How To Build A Better Animated Family Movie – A Case Study of DESPICABLE ME

Despicable Me - Gru, Girls and Minions

(c) Universal Studios

I cannot escape the animated family movie.

I’m a parent of two elementary school-age kids, boy/girl twins who live in media-opolis Los Angeles. Movie-goers since age four, my kids are savvy consumers of the genre, aware of every movie aimed at them that’s advertised on a billboard, previewed in a theater, or has a trailer accessible on YouTube. If they see something that hooks them, they clamor for it. If there’s nothing compelling at the movies on a given weekend, they’ll pop in an animated DVD or ask for one on Netflix.

Some weekends, that means there are 90+ minutes of my life I’m never getting back … and neither are my kids. But other weekends, a good time is had by all. The investment of time is worth our entire family’s while. Kids and adults enjoy a good, and maybe even wonderful, piece of family entertainment.

As a parent who’s had to sit through the good, the bad, and the God-awful of the genre, I got to wondering, what makes for a truly terrific animated family movie?  And as a movie industry story analyst (that’s how I make my living), I got to thinking, is there anything those who make them can learn from one of the best?

To find the answers, I picked the most-often-requested, most-frequently-watched movie in our house, and analyzed it. The result turns out to be what I hope is a useful case study in what makes a best-in-class animated family movie.

HOW DESPICABLE ME GETS IT RIGHT

DESPICABLE ME (directed by Pierre Coffin, Chris Renaud, story by Sergio Pablos, screenplay by Ken Daurio & Cinco Paul) seemingly came out of nowhere in 2010. Its screenplay was original, not based on a well-known book series or other known quantity, and the trailer was intriguing but puzzling, so we didn’t really know what to make of it in advance.

But it proved a roaring success, and not just with my kids: according to the Los Angeles Times, the $69-million-dollar film grossed a staggering $544 million worldwide, and has gone on to make $230 million more in home entertainment sales.  The $76-million dollar sequel, DESPICABLE ME 2, debuted July 3, 2013, and by mid-August had already racked up $338 million domestic and $407 million in foreign box office.  NBC Universal chief Steve Burke has been quoted as saying it’s on track to become “the single most profitable film in the 100 year history of Universal Studios.”   (For analysis of how the sequel employs many of the same successful story elements as the original film, see the conclusion of this piece.)   There’s already a planned additional film, a spin-off which will star its supporting characters, the irresistibly cute, mischievous, and just barely articulate creatures called Minions. A couple of those Minions can be found, in stuffed form, on my kids’ beds every night.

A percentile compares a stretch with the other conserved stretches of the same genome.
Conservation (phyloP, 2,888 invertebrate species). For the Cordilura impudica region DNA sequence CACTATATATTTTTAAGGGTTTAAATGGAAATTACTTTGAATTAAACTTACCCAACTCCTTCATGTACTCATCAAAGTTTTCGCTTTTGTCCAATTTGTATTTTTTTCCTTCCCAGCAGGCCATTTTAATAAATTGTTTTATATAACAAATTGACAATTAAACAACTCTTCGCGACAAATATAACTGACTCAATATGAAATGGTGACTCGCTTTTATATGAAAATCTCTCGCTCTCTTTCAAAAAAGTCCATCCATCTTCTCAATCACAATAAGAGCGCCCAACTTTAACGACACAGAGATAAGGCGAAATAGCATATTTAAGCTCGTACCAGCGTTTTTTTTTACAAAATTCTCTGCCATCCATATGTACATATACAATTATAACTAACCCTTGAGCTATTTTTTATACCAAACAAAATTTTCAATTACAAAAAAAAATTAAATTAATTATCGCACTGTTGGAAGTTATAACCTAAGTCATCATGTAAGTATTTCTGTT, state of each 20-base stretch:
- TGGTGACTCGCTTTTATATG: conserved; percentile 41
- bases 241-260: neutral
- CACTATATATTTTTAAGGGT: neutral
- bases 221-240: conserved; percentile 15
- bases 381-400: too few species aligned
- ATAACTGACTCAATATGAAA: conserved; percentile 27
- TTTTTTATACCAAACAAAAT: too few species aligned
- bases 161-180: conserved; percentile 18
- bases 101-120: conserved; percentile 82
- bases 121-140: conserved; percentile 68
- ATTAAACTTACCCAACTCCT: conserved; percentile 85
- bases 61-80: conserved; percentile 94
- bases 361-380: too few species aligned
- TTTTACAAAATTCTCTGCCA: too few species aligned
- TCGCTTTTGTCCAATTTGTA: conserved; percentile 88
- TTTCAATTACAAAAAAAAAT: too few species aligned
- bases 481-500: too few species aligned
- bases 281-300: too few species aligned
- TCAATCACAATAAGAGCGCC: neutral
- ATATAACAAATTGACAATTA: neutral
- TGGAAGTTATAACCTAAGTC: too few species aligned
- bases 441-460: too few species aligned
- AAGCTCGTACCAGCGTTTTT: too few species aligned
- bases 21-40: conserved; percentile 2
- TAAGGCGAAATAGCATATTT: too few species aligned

Despicable Me - Minions

(c) Universal Studios

More than two years after my kids saw it in the theater the first time, DESPICABLE ME keeps making the cut at our house for a lot of good reasons – and they have nothing to do with 3D or visual spectacle. The reasons it works – for kids AND adults – are found in the script. Let’s run ‘em down:

  1. The concept is clear to kids, and so’s the story.
  2. The premise appeals to both kids and adults.
  3. The protagonist is genuinely likable.
  4. The protagonist has a satisfying arc, changing for the better.
  5. Characters and situations are relatable to the family audience.
  6. There is consistent & effective comedy for kids and adults.
  7. It’s never TOO scary.
  8. It has genuine heart that’s not overly earnest.

Keep reading for the story in capsule, and the first element that helps DESPICABLE ME win over its intended audience: 1. THE CONCEPT IS CLEAR TO KIDS, AND SO’S THE STORY

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